Food for thought

At the moment IndyCar is in the middle of an Indy 500 centennial goodwill tour, a 10-trip for a group of 25 people related to the sport to help boost morale of US service people in Europe and the Middle East. Boosting morale is one goal, creating new fans in the right sort of demographic is another. The team includes Indianapolis 500 winners Mario Andretti, Johnny Rutherford and Al Unser Jr plus Sarah Fisher, Davey Hamilton, Larry Foyt and rising star Martin Plowman. They are being flown around in a KC-135 Stratotanker, a military version of the Boeing 707 that carries not only the passengers but containers filled with promotional gifts for the troops and the Indy Racing Experience two-seater that is being used to provide rides to soldiers.

Mario on the USS Abraham Lincoln
In addition the group members are doing Q&A sessions, signing autographs and providing photo opportunities at various venues which have included the Landstuhl Regional Medical Center, adjacent to the Ramstein Air Base in Germany, the Incirlik Air Base in Turkey, the 97,000-ton aircraft carrier USS Abraham Lincoln in the Arabian Gulf, the Bahrain International Circuit and the Joint Base Balad in Iraq.

I am not interested in getting into discussions about the merits of the US involvement in Iraq and/or Afghanistan, but brightening the lives of the servicemen and women involved is not a political statement. And it does IndyCar no harm at all.

The Formula One group does not believe in promotion. It is cheaper to leave that up to the individual race organisers, teams and sponsors. There is no real doubt that the primary pursuit of the company is profit and there is no real thought of investment for the future, beyond technology which will keep the price of the TV rights up. There are high standards demanded, but is that really enough?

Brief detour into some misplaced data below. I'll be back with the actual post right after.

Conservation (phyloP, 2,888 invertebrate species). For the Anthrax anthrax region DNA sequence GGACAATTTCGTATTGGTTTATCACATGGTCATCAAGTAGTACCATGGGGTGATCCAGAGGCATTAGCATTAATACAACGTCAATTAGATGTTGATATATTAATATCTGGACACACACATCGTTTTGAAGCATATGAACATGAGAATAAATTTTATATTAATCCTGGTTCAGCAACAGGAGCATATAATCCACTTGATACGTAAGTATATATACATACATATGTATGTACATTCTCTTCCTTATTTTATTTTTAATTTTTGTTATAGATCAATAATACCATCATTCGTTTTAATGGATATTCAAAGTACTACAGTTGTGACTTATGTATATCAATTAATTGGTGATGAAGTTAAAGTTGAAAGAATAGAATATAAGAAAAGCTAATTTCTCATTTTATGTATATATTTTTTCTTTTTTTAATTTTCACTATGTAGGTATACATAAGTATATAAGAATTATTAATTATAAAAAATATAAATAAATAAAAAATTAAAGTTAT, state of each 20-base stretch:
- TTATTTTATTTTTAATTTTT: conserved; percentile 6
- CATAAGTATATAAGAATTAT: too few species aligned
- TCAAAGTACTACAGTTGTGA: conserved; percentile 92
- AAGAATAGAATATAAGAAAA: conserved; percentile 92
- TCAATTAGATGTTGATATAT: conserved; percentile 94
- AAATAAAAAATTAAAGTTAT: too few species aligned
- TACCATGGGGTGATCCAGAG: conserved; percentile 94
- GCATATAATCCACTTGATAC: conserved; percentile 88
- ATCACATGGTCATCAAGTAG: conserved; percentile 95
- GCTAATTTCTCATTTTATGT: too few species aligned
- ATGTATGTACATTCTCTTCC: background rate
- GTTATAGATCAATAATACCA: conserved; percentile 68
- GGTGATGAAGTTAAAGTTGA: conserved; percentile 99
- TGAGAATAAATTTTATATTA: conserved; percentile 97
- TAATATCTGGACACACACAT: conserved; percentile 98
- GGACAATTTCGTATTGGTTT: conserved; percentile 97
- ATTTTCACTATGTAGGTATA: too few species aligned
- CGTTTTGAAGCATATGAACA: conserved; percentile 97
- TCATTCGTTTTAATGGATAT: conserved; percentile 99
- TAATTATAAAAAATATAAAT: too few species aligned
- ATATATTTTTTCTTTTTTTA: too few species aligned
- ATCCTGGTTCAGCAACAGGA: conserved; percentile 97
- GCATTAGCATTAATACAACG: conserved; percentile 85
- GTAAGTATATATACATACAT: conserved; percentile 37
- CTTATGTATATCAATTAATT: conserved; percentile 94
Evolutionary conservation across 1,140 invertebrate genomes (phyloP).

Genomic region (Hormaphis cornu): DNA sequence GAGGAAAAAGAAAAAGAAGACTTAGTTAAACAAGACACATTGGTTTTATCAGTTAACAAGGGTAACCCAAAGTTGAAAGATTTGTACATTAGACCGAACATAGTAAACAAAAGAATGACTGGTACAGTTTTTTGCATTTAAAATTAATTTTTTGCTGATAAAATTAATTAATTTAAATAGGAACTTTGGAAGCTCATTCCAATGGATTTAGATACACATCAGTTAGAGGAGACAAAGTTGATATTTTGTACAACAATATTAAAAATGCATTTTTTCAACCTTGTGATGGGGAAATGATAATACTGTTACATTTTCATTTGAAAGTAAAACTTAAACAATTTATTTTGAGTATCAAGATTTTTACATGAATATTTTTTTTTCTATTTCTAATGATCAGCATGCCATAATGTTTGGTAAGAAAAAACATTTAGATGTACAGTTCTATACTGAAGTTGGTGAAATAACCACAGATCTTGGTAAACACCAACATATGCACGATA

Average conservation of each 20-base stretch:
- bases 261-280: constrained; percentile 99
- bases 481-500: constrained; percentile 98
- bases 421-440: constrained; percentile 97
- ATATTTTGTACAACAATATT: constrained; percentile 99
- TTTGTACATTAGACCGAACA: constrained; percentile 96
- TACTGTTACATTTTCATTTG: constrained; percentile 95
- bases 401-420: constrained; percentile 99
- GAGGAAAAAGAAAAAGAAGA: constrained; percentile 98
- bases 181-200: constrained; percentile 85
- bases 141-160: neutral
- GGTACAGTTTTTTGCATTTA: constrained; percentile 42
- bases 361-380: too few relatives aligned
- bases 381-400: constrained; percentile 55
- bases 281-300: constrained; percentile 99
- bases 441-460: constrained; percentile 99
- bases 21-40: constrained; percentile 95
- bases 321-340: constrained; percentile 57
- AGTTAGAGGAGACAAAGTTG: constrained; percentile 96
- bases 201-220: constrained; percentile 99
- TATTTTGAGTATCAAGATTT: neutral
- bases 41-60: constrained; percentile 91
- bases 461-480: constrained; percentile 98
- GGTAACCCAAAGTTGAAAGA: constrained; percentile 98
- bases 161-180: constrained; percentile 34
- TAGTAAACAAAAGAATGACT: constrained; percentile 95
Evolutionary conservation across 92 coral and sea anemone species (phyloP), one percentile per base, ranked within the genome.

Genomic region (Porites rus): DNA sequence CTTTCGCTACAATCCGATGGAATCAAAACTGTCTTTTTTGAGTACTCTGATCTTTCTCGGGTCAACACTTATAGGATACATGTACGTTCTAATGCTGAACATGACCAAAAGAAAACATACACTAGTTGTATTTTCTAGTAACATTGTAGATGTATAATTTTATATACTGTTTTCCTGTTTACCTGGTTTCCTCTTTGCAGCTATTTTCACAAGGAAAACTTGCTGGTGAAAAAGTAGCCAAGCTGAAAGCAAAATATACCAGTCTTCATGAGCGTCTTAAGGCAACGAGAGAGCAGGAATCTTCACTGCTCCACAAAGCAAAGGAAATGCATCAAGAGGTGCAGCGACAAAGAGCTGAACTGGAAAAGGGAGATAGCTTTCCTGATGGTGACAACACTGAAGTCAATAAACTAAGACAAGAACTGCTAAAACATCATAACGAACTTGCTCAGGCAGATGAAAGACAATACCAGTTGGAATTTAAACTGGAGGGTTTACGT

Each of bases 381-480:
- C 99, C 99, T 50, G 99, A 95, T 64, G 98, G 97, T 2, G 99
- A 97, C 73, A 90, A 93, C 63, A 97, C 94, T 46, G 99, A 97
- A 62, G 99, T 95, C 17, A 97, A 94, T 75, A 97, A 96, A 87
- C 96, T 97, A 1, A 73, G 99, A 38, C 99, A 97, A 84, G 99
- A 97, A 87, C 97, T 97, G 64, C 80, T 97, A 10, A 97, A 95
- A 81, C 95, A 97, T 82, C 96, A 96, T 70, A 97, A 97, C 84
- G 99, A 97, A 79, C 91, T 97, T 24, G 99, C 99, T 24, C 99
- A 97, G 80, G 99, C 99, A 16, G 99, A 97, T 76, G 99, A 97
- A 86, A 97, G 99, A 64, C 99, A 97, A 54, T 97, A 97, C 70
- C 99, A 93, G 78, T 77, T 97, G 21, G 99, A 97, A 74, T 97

Fortunately Formula 1 sells itself – and has done for many years. Success on the race track attracts money, offering spectacular returns on investment for those with plenty of cash. The fans are passionate and allow themselves to be exploited. The sport’s image may not be a shiny as perhaps it could be, and everyone knows that things could be done better. Revenues could – and should – be shared in a more equitable manner, but militating for a true mutualisation of the sport is risking instability and it is perhaps better to wait for the moment when change is required, rather than simply desired.

The good news is that there is plenty of room for improvement in the future and while waiting for the realignment that must one day come, it is wise for F1 folk to learn from others and see what can be achieve with a different attitude to promotion. While it is fashionable to look down Old World noses at the folks across the Atlantic, it can do no harm to examine what they are doing and to ask whether F1 might benefit from doing similar things.

21 thoughts on “Food for thought

  1. Well said Joe. Indycar has really come along leaps and bounds since Randy Bernard took over as CEO. He gets it. Indycar now listens to what the fans want and when the new car comes out in 2012, I think the series will be very strong. Already there have been tweaks to the rules for 2011 that have been welcomed with open arms, too…